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Ed.: 081717 – Words: 1931 – Audio: 14:28

In a word… VOTE.

From the day he was elected I have been lamenting his sub-standard qualifications to be president and suggesting the best way would be to just simply impeach him.  There’s certainly no loss for reasons to do so that not only satisfy the somewhat ambiguous Constitutional impeachment requirements (violating the emoluments clause, misdemeanors, lack of performance, etc.) but also the application of the 25th Amendment (his questionable mindset).  We’ve not even taken into consideration what might turn up following the Mueller investigation.  I mean, a Trump impeachment alone is enough given the weak reason the republican Congress impeached Clinton back in the day (that wasn’t even a Constitutional violation… and didn’t pass Senate scrutiny).

But the passage of time and unfolding events can change things.. even my own opinion.  Given the volatile events in Charlottesville, VA this last weekend and the subsequent equally volatile response to it all by Trump, the general mood in the land is grappling with the appalling increase in interest in alt-right white supremacy racism and neo-nazi nonsense.  A far right nationalist movement has always been in the political background in this country so this is nothing new.   Since Trump’s bombastic shack & awe, in-your-face, methods for solving problems.. or creating new ones, this has emboldened the far right racial bigots and now we are seeing the result of that effort.  Trump’s recent admonitions regarding the neo-nazi demonstration seeming to support the efforts of those folks has seriously questioned the addition to the President’s own politically declining image of being a racist (not to mention his mental state).  No question more white racist demonstrations are in our future… and very likely more violence and even deaths (again I refer everyone reading this to the problem of the need to address mental health as a nation).

Given all that… those of us favoring one of the Constitutional ways of removing him from office (short of any indictments, if any, from the Mueller investigation) might want to consider what exactly that might set loose onto the country.  If Congress sets into motion some impeachment proceeding we might see a very strong protest arising from the far right organizations, and even his own extremely loyal base, that could very likely result in civil disruption in the form of violent demonstrations… coupled with anti-racist groups confronting them in the streets.  It could be a real mess.  I’d not ever go as far as to suggest some new civil war.. but it would be a potential civil disobedience problem in that the far right will see impeachment as an attack by their conspiratorial “enemies”.  In other words, a street ruckus in cities around the country resembling the 1960’s.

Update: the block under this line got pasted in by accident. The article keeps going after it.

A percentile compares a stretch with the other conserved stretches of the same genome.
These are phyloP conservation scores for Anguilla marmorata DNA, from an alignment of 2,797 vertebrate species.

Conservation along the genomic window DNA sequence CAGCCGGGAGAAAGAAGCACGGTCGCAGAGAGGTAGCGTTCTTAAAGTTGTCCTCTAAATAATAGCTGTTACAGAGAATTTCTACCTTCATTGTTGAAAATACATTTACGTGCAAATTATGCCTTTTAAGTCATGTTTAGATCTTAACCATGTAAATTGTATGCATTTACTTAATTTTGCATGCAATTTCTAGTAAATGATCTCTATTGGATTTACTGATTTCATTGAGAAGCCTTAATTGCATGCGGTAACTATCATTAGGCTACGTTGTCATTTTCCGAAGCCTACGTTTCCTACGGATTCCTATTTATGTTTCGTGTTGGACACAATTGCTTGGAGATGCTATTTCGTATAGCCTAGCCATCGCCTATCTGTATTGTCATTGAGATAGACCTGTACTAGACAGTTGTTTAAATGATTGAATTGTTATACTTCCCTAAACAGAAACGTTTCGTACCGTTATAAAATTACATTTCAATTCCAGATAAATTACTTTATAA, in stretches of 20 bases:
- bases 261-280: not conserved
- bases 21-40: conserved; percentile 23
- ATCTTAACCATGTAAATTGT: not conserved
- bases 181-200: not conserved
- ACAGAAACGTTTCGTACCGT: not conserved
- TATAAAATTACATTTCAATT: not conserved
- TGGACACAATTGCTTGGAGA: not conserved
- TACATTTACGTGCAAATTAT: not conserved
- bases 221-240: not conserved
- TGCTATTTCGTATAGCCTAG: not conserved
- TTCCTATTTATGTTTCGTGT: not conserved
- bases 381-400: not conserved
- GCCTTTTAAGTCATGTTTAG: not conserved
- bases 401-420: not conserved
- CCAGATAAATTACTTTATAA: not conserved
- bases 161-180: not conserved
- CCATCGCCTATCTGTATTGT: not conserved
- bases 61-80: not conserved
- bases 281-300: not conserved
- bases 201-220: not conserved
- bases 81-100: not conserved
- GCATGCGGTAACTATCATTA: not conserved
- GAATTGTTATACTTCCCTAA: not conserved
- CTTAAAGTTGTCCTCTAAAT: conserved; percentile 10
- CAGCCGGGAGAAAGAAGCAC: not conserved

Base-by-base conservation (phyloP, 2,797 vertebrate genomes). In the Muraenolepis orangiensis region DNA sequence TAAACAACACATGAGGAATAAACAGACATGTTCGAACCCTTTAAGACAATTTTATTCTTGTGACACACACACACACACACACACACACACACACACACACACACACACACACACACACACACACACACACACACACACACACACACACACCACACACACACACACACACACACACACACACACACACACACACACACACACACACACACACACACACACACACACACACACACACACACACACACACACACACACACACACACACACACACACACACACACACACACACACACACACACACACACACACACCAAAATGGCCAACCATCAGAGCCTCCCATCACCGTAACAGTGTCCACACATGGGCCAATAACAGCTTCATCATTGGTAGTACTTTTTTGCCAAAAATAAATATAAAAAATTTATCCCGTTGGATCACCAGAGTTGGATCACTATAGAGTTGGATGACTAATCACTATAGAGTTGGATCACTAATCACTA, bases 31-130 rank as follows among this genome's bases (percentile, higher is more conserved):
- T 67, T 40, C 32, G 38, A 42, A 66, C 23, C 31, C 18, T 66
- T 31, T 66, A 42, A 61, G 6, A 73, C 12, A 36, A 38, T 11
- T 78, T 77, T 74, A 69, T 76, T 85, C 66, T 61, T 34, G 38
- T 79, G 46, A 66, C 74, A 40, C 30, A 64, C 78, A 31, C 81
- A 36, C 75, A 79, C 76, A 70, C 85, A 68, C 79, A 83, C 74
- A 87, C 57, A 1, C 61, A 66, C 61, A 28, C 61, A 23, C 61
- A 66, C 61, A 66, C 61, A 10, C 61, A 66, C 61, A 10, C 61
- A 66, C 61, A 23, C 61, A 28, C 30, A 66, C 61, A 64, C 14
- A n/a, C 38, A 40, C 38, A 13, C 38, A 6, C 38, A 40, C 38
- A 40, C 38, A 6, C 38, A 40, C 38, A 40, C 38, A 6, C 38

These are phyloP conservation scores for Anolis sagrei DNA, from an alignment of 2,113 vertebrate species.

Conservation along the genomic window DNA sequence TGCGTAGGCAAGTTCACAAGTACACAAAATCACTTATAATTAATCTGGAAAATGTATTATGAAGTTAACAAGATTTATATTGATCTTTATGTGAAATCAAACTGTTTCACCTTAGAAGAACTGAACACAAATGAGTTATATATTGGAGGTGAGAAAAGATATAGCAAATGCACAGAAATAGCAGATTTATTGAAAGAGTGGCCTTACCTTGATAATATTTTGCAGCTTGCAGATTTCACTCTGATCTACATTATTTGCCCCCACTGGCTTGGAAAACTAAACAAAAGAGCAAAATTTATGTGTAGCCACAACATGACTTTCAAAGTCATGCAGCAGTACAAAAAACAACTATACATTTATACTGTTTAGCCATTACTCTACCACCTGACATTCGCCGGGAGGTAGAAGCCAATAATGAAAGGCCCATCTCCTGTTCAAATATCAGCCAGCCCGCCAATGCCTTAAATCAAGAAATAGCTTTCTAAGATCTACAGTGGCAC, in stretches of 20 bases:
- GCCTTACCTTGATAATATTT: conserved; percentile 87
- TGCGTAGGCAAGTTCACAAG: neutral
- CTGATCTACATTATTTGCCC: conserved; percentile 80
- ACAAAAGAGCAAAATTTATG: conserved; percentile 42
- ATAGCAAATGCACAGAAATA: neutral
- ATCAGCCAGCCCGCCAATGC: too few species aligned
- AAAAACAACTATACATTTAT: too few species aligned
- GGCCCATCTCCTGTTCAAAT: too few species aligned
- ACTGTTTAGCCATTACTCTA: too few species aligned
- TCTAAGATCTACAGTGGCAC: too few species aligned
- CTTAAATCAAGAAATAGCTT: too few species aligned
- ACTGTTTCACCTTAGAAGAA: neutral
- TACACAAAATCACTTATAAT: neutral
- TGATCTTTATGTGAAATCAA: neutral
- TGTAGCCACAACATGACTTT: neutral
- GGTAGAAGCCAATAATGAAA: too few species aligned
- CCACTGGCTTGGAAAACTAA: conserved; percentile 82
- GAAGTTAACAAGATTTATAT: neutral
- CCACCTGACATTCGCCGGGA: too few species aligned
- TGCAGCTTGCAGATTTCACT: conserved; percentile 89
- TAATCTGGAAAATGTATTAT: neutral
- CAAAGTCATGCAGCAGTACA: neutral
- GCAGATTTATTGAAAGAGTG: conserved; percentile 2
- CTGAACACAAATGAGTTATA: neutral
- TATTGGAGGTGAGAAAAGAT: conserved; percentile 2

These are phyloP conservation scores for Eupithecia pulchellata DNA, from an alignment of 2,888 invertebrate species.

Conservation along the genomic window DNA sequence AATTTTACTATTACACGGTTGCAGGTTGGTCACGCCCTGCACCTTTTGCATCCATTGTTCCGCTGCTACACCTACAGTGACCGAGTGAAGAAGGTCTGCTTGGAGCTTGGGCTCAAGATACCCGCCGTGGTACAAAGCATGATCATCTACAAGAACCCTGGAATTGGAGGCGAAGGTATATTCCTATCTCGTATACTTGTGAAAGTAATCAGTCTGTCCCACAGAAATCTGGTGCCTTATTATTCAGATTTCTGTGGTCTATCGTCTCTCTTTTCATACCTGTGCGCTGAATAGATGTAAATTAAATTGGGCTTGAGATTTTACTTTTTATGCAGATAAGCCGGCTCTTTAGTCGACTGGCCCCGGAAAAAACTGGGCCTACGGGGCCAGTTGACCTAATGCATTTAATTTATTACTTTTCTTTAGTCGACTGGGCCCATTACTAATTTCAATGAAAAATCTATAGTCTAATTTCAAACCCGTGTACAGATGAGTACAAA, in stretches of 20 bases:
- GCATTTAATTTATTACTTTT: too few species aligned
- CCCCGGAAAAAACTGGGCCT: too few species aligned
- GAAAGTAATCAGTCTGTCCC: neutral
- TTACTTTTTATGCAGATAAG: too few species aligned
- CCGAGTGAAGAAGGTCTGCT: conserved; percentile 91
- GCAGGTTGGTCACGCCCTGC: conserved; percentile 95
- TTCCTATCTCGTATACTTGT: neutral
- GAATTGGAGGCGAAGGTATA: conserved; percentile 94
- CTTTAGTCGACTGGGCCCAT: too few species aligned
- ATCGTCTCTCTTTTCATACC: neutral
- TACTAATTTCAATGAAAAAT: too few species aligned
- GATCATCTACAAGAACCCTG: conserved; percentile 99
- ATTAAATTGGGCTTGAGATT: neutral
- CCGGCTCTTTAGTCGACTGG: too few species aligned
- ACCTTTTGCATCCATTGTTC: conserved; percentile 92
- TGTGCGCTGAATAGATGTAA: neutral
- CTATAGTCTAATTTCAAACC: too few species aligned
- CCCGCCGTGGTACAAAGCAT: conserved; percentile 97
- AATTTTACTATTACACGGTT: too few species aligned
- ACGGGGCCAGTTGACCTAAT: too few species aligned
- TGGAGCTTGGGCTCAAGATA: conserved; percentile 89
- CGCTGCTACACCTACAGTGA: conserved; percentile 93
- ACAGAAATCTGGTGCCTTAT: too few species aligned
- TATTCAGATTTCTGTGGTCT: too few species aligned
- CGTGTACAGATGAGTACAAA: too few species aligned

Now, if in fact the Mueller investigation reveals some reason to indict the President, that might also be perceived by the alt-right groups as a threat to their cause, suspecting some universal conspiracy given Trump’s base past protestations about the Mueller investigation team having given donation money to the Clinton campaign.

So.. it seems the one way that might make the most sense in removing Trump that may minimize an alt-right protest would be the 2020 election.  In other words… people have to get out and vote.  Now, you might be thinking… well, the 2018 mid-term election could shift the majority in Congress and thusly the democratic majority could push for impeachment in the second half of Trump’s term.  Well, I think that will also incite violence from the alt-right groups.  In a general election people generally accept the results given the entire process can’t be tainted (so far hacking has not been proven to have resulted in vote manipulation… just the introduction of fake news to influence voters.).  Using our votes might be the best way to say adios to this guy.  While those objecting to the voting results could cry out that the voting was rigged by illegal immigrants, etc., (ala Candidate Trump and President Trump), it’s still a formal process we do every four years and not some “trumped” up way to remove him from office.

Now… no question we have 3.5 years yet with this guy and with outrageous and appalling displays of Trump’s incompetence illustrated on a daily basis in some new event (or idiot Tweet), we are in for a very long haul to get to the next general election.  The question is.. can we wait it out?  This first 6 months have been like 6 years.  We think the alt-right is volatile… but so is the President for inciting them.  The crazy thing is… we are just talking about his domestic dramas and traumas.  We’ve got international crisis’ going on in many places.. and with many antagonist nation players.  Can we wait that out also?  More to the point, will these antagonistic nations become emboldened by our political chaos and incompetent president and challenge us further in some way?  What gives me a slight measure of comfort in our national ability to meet international threats in the future is the Joint Chiefs, in a very rare display of publicizing opinion, all coming out to express their unified abhorrence to racism.  There’s a very subliminal extended message in all that… something like… “don’t worry America, the military will protect you in spite of… things.”.  On the other hand, I’ve watched enough movies to also think… “Thanks, guys.. but don’t get too carried away; we have a Constitution.  Keep Congress advised if the White House won’t listen.”

 

Voting.